Sometimes, you’re just not sensory enough

[This entry, as several others, had to be silently edited to figure out what I really meant to say, as opposed to what the Dragon thought I meant. Wonderfully convenient though the Dragon was, I finally had to give up using it (after trying about four successively better versions) because of just this problem.]

Monday, September 13, 2010

Noon, nearly. After I did, transcribed, and sent the above, I started to set up for the post office to mail the first orders for Robert’s books, but windpipe clogged up and I began having serious trouble breathing. I had the books in the car already when I decided I couldn’t go. So I stayed and tried various things – the inhaler, Jim’s DMSO with colloidal silver, ozone water. Nothing was helping. Finally I gave in to the impulse I had been having, and called Nancy, who knew just why I had the impulse – she had been writing about my asthma robot or whatever is that’s attached to it.

Let me talk to the representative of the body that we discovered while talking. I never knew I could talk to you; I never really knew you were there. My apologies for a lifetime’s neglect. So how can you and I worked together? For, I get a strong sense that together we will amount to more than merely one person getting a handle on his health and health problems. I was thinking to call you back unless you have a preferred name, and then I thought, might as well call you Scotty – I can imagine you in Scott’s exasperated competence.

Mac is fine. Otherwise you’ll go imitating Scotty in your mind, hearing me talking that way. It would detract from the conversation, I think.

Yeah, I would too. Okay, who would we need to do to learn to work together? I put my attention on my lungs and nasal passages when I was feeling better, thinking to perhaps pay more attention. In the past I would deliberately not have paid attention, for fear the attention would start the problem again.

And so it would have, if you were treating it as a problem in mechanics, only. It is the only thing in life – your body – that you treat as if it weren’t connected to everything else. You don’t quite think of it that way, but you’re not far from it.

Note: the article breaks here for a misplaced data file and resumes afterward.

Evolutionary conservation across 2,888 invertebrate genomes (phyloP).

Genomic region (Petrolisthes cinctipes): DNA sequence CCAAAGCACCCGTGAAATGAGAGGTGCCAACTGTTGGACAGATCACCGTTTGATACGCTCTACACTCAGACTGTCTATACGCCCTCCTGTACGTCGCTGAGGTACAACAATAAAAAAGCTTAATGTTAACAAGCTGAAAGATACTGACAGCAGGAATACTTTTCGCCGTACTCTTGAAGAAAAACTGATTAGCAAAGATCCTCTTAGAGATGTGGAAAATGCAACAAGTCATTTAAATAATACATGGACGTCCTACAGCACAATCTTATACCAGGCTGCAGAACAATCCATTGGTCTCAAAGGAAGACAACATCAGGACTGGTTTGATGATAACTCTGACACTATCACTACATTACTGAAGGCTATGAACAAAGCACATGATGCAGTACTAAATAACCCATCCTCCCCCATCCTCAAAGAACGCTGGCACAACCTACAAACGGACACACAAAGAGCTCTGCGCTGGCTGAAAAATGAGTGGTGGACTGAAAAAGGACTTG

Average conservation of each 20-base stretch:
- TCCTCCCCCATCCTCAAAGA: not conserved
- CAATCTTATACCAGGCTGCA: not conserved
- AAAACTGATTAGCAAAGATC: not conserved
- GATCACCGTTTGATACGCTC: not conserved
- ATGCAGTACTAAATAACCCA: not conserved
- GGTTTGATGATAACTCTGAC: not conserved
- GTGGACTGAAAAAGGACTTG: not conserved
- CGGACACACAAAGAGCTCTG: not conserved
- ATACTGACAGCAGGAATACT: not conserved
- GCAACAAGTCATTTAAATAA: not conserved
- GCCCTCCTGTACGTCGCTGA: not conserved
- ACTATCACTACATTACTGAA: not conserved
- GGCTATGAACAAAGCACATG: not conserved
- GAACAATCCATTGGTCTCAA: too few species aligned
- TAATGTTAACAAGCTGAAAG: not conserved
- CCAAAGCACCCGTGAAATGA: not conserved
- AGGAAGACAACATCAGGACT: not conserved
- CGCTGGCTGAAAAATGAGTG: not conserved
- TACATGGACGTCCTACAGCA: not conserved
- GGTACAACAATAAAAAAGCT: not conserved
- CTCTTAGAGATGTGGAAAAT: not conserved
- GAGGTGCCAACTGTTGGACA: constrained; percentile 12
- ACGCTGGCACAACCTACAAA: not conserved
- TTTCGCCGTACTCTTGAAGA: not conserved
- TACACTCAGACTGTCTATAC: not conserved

What should I have for lunch? (breakfast, whatever it is)?

You can’t decide by what you think is going to taste like. You noticed how dulled your taste has become. Why do you suppose that is?

Your doing?

Indirectly. It’s an effect of imbalance, and an attempt to overcome the cause of imbalance, which is imagination of how things taste. You even rely on intuition to tell you how things taste!

I wouldn’t have put it that way. That’s interesting. My idea of how it tastes overcomes my experience of it.

You hardly have any experience of it. You read, you think, you do anything but pay attention.

And this would help how?

You’d reconnect, to that extent, with what your body is feeling, how it is reacting to what you’re giving it,

[After browsing the pantry shelves.] So, Rice-a-roni?

Best choice among the possibilities.

All right, I’ll try it.

And eat it without reading.

Well – I’ll try to remember.

People remember what’s important to them.

1 PM. Well, so that was lunch, about half the rice-a-roni.

And what did you learn from the experiment?

A couple of things. It’s as important not to let my mind wander off as not to read. In other words, pay attention to what I was eating. I learned again that I can’t really quite taste things – it’s like tasting through a layer of mucus.

Equivalent to a smoker’s loss of taste, but for different reasons.

I ate much more slowly, and not as much.

And now try to realize in the next hour or so how the meal affected you – for meals do.

I’m sneezing, for one thing.

That’s the black pepper you added halfway through, after asking if there was any reason not to. It didn’t really add to the taste, did it?

To the bite.

Again, like smokers and salt.

The sneezing is annoying, being so constant, but I suppose there’s nothing wrong with it.

It will help, in this case. But it won’t be fun.

I never thought it would be.

We’re only at the beginning of a long road, try not the only mind involved in this. But keep thinking of it as learning to cooperate in creating a joint mind – that will hold your attention – and you won’t be bored.

I don’t see that I could have done this without Nancy’s help.

You haven’t done anything yet, you’ve just had a lightbulb turned on. But yes, you’re working well together.

– What does the headache mean?

Partly stressed – not quite enough sleep, the new this problem, inbreeding, the continual reading. Take a nap, or try to.

Try is right, but – I’ll try.

[To my surprise, I succeeded for a while.]

 

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